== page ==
May 2019

As Canada’s tax system continues to grow in complexity, it may be losing its ability to function as intended. The country lost an estimated $169 million in potential tax revenue on foreign digital products and services in 2017, according to an Auditor General’s report released on May 7, 2019.

The report

The Auditor General’s report, Taxation of E-Commerce, used publicly available data to determine that the Canadian sales tax system lost $169 million because it failed to keep track of the foreign digital products and services being sold in Canada, and could not properly collect sales taxes in e-commerce transactions.

April 2019

On April 9, the two real estate regulators – the Financial Transactions and Reports Analysis Centre of Canada (FINTRAC) and the Real Estate Council of British Columbia (RECBC) – announced that they have entered a memorandum of understanding (MOU) in an attempt to prevent money laundering in the real estate industry in BC.


The MOU allows them to share compliance-related information – which will help facilitate legal actions against money laundering, particularly in the real estate sector, in accordance with the Proceeds of Crime (Money Laundering) Act and the Terrorist Financing Act.

March 2019

The Canadian economy continues to struggle with its recent slowdown, and signs of recovery remain elusive. GDP fell once again in the fourth quarter of last year, in part due to a slowdown in the energy sector, which cut down on oil production. Other factors include lower household spending and reduced exports, as well as uncertainty surrounding the trade war between the US and China.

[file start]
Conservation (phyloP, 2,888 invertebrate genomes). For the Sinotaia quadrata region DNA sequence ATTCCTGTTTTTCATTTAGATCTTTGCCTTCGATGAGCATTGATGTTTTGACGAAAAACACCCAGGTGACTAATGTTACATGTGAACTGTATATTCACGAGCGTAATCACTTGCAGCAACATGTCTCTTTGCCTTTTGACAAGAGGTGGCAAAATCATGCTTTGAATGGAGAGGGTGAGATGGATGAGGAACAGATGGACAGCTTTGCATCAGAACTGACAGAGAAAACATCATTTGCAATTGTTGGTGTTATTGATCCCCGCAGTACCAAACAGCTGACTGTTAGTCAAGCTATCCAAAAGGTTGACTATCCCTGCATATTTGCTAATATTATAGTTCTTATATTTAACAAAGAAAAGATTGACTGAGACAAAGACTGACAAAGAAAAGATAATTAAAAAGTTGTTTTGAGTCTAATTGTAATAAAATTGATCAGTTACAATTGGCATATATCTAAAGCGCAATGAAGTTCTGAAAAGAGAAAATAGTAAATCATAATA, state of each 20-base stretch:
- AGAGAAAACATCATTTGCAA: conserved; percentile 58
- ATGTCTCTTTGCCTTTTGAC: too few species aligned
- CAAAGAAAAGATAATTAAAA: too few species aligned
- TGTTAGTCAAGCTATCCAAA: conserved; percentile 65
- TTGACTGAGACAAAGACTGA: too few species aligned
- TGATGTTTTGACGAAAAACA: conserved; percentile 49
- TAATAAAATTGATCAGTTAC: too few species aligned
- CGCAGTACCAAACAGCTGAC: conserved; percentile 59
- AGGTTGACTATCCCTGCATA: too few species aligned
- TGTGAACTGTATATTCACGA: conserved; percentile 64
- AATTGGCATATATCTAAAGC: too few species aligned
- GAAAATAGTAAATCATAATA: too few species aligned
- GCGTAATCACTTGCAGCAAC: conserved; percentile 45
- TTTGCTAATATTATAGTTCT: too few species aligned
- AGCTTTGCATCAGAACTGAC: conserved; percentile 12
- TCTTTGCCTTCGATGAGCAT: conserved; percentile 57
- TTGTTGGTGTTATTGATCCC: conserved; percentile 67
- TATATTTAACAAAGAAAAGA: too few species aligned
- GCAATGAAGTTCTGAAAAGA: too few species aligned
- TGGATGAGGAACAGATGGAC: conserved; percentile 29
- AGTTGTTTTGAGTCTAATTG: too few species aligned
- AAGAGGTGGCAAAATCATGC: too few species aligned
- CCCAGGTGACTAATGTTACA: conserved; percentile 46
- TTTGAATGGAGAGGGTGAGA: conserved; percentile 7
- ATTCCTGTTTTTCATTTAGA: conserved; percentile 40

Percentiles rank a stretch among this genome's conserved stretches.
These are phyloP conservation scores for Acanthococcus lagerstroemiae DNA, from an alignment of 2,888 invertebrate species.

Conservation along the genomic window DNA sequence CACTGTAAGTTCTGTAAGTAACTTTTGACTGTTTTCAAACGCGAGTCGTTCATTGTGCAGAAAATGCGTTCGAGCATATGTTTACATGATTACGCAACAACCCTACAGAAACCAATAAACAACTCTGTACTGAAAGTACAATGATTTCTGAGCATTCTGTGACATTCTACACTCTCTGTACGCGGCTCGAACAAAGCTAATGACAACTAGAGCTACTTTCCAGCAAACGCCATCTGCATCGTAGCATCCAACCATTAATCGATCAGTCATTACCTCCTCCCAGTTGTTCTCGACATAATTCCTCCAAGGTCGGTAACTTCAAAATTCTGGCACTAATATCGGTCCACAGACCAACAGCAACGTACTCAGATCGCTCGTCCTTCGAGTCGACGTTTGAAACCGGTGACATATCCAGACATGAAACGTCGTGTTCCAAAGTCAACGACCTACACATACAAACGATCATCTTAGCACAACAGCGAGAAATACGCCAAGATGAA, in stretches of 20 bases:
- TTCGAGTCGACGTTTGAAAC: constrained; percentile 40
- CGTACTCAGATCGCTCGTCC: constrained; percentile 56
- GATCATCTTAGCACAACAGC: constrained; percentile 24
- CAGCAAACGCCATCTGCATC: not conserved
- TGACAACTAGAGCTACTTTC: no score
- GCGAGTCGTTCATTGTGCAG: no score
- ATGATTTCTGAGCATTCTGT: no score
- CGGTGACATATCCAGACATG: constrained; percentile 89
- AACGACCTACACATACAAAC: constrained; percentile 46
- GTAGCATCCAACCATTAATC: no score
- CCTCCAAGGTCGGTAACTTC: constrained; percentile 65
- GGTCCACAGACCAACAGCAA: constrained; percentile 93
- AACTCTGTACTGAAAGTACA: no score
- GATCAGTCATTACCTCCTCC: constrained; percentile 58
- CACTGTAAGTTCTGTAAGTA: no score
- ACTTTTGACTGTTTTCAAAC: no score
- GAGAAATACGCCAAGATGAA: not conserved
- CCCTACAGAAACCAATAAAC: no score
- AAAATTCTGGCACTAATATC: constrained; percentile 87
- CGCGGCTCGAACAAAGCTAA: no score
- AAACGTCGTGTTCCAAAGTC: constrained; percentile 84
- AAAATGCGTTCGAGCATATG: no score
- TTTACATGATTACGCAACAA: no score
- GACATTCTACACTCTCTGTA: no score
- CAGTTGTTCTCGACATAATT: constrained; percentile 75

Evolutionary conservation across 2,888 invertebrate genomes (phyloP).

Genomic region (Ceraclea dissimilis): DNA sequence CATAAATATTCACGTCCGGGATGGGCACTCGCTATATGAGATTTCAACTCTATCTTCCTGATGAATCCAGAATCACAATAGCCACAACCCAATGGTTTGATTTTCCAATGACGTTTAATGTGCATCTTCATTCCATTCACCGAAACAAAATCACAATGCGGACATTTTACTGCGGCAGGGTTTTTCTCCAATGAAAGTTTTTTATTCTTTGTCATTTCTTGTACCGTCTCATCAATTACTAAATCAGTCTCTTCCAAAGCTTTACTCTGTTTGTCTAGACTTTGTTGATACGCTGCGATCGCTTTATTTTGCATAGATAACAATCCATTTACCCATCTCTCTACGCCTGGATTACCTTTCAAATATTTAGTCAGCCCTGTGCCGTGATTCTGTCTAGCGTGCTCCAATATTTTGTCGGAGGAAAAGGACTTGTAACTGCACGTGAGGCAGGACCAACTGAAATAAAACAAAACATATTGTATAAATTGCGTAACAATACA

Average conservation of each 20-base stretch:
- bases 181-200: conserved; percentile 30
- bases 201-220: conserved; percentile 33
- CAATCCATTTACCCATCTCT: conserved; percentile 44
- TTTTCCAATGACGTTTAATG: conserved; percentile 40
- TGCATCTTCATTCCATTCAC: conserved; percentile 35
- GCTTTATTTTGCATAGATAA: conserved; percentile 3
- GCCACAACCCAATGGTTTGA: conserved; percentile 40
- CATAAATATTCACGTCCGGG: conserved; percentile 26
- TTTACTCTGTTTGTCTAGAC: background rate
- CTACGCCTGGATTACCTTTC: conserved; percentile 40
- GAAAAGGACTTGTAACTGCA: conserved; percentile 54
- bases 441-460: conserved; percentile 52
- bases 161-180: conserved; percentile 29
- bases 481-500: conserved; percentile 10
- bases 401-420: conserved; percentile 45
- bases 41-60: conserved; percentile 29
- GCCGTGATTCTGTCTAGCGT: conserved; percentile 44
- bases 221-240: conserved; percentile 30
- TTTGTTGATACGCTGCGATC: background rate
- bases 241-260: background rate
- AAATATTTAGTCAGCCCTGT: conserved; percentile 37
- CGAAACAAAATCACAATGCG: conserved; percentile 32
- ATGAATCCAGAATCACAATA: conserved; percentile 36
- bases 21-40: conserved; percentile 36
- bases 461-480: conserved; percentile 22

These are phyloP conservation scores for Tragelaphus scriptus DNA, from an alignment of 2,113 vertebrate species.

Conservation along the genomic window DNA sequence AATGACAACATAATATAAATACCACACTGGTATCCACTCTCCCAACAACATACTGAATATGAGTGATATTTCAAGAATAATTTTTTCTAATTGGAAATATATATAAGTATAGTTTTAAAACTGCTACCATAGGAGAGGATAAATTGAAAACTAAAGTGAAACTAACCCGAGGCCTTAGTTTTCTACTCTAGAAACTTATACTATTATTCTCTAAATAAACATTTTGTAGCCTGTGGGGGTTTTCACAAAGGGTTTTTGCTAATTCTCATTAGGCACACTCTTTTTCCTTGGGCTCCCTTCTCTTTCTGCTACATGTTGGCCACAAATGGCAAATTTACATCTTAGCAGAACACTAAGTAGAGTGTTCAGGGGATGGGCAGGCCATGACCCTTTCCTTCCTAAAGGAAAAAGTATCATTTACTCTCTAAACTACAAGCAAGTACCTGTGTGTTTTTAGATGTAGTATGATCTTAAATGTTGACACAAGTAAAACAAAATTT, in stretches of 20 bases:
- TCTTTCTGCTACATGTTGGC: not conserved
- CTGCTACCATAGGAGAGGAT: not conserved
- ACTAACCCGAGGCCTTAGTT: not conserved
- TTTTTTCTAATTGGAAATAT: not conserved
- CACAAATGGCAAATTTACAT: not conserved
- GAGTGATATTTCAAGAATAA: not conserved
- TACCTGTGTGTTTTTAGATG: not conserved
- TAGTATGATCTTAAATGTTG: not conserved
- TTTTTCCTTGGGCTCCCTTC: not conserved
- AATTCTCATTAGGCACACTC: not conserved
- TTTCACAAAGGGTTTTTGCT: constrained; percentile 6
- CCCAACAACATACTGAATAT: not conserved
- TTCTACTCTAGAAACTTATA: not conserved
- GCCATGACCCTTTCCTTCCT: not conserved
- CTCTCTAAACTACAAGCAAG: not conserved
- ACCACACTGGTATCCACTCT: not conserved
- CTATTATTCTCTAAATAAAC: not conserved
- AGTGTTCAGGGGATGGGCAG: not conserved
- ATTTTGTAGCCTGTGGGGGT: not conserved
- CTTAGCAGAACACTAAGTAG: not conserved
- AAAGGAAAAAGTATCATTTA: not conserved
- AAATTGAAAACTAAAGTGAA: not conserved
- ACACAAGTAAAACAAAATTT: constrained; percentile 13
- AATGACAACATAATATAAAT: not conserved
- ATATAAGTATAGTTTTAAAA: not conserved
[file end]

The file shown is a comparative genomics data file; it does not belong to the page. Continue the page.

February 2019

Canada continues its search for positive economic news as multiple trends across various economic sectors remain pointed in the wrong direction. The country’s economic foundation means that potential for growth continues to exist, although in the short term such a reversal seems elusive.

Joy Thomas, CEO of Chartered Professional Accountants Canada, summarized the thinking of many. “Despite the recent spate of strong economic data,” she said, “the sharp deterioration in economic sentiment highlights that Canada’s business leaders are rightly worried about the numerous external risks facing the economy.”

January 2019

The end of 2018 brought mixed news to Canada’s economy, as some business sectors reported better than expected growth while others are facing a slowdown. Complicating the situation were many controversies involving the Canada, US and China.

Canada’s arrest of Huawei CFO Meng Wanzhou brought to a head several underlying issues between the US and China, with consequences that continue to unfold. Canada’s economy could suffer if the situation escalates further, as the country imports a vast number of goods from China including computers, broadcasting equipment and phones. As the second biggest importer of goods from Canada, China also purchases goods such as wood pulp, oilseeds, auto parts and soybeans valued at approximately $20.5 billion each year.